Wow! In preparation for my contribution to this blog, I read through the previous posts and was blown away by the valuable information and interesting variety of subjects presented. Despite the imputation that we write "bodice rippers", it is intriguing to note the serious manner in which historical writers approach the background material of our books. As a reader as well as a writer of historical fiction, it is this wealth of information that adds spice to the characters and settings and keeps me coming back for more.
My forthcoming book, currently titled "Heart of Gold", is about gold mining in 1870's Arizona Territory, and the research for this subject was fascinating. However, as the title of this blog implies, it is food, not gold, I believe, that centers the heroine, Deidre. In fact, food seems to be an integral part of all my heroines, whether Regency ladies, modern day Repo Girls, or Medieval damsels. Not surprisingly, food and cooking are at the center of my real life romance as well. I love to cook, love to eat, and enjoy nothing more than sharing my expertise with my family and friends.
So, what did gold miners in the Old West eat? Meat and potatoes, bread and cereals, eggs and bacon, ham, corned beef and other smoked or preserved meats, fish and shellfish, some vegetables (mostly corn and carrots, onions and the occasional greens), fresh and canned fruit, dried peas and beans. Of course, these items were part of the everyday diet all over America, varying by geographic area, local availability and financial status. Deidre and Matt ate mostly bacon which was easily stored and could be used as cooked slices or as seasoning for beans. Although fresh meat was available in stores at times, Deidre and Matt relied on Dee's prowess as a hunter of small game. Many a bunny met his demise at her hands and was served fried or roasted.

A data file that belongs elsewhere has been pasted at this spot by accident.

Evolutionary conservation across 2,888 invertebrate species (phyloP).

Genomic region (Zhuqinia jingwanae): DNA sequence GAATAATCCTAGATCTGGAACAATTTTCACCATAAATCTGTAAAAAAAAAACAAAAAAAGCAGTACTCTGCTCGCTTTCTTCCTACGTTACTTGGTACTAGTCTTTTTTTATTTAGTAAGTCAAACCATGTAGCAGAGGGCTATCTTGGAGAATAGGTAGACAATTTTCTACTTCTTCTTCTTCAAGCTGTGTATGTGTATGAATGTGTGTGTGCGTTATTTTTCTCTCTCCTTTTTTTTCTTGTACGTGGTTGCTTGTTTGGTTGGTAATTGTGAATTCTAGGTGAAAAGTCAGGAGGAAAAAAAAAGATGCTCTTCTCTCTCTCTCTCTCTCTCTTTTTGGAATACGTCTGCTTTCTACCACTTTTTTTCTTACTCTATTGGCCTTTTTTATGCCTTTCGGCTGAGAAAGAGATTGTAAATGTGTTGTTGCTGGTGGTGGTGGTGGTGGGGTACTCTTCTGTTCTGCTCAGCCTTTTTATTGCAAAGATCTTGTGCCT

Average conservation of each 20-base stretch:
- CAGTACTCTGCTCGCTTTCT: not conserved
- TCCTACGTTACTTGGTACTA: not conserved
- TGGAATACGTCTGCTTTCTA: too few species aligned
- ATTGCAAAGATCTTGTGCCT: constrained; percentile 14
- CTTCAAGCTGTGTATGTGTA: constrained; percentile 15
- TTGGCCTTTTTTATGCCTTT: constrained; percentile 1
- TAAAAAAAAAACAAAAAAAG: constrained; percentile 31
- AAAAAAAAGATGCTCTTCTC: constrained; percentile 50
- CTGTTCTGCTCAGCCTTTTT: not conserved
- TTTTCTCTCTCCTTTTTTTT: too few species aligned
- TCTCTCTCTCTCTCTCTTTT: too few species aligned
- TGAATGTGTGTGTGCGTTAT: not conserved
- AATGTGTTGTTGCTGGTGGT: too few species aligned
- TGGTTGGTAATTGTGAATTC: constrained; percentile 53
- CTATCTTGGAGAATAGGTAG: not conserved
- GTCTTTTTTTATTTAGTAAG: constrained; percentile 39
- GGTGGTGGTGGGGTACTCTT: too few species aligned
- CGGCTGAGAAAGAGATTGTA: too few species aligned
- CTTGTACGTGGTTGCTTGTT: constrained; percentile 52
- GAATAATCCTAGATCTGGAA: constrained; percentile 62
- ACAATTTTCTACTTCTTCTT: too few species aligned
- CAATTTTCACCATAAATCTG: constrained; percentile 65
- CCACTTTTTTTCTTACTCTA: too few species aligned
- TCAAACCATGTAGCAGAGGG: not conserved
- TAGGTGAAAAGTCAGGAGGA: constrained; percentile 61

True to her upbringing in the mountains of West Virginia, Dee's culinary skills centered on those bunnies, stewed cuts of chicken or beef, beans slow cooked with molasses, bacon and onions, and fish fried or roasted over the fire. Flour, lard and salt were the basics for quickbreads like biscuits and dumplings. Eggs and milk added to make flapjacks or even the occasional cake or doughnuts. A taste for sweets was satisfied by poorly refined sugar, which was purchased in a large paper-wrapped cone, and honey which was purchased or found in the wild. Coffee was the primary beverage in the working West, but in cities, or areas with farms, Americans were noted to be prodigous milk drinkers by visiting Europeans.
The railroads and the advent of food canning in both Mason jars and tin cans made it possibe for even those living in non-farming areas to purchase a wider variety of foods. These items were costly, however, and if people were poor or frugal (like Matt and Dee), their diet was unvaried and unhealthy. Only root vegetables would ship and sell with relative ease: potatoes, carrots, onions, turnips. Many of the items Dee would have cooked at home, such as collard and mustard greens seasoned with bacon or a ham hock and ramps, a wild onion with a strong garlic flavor were not available in arid Arizona, however. The family milk cow would have expanded the diet with milk, cheese, butter and cream, making possible the favored cake for weddings and celebrations, fruit cake. They did have "canned cow" however, which was the cowboy name for canned milk.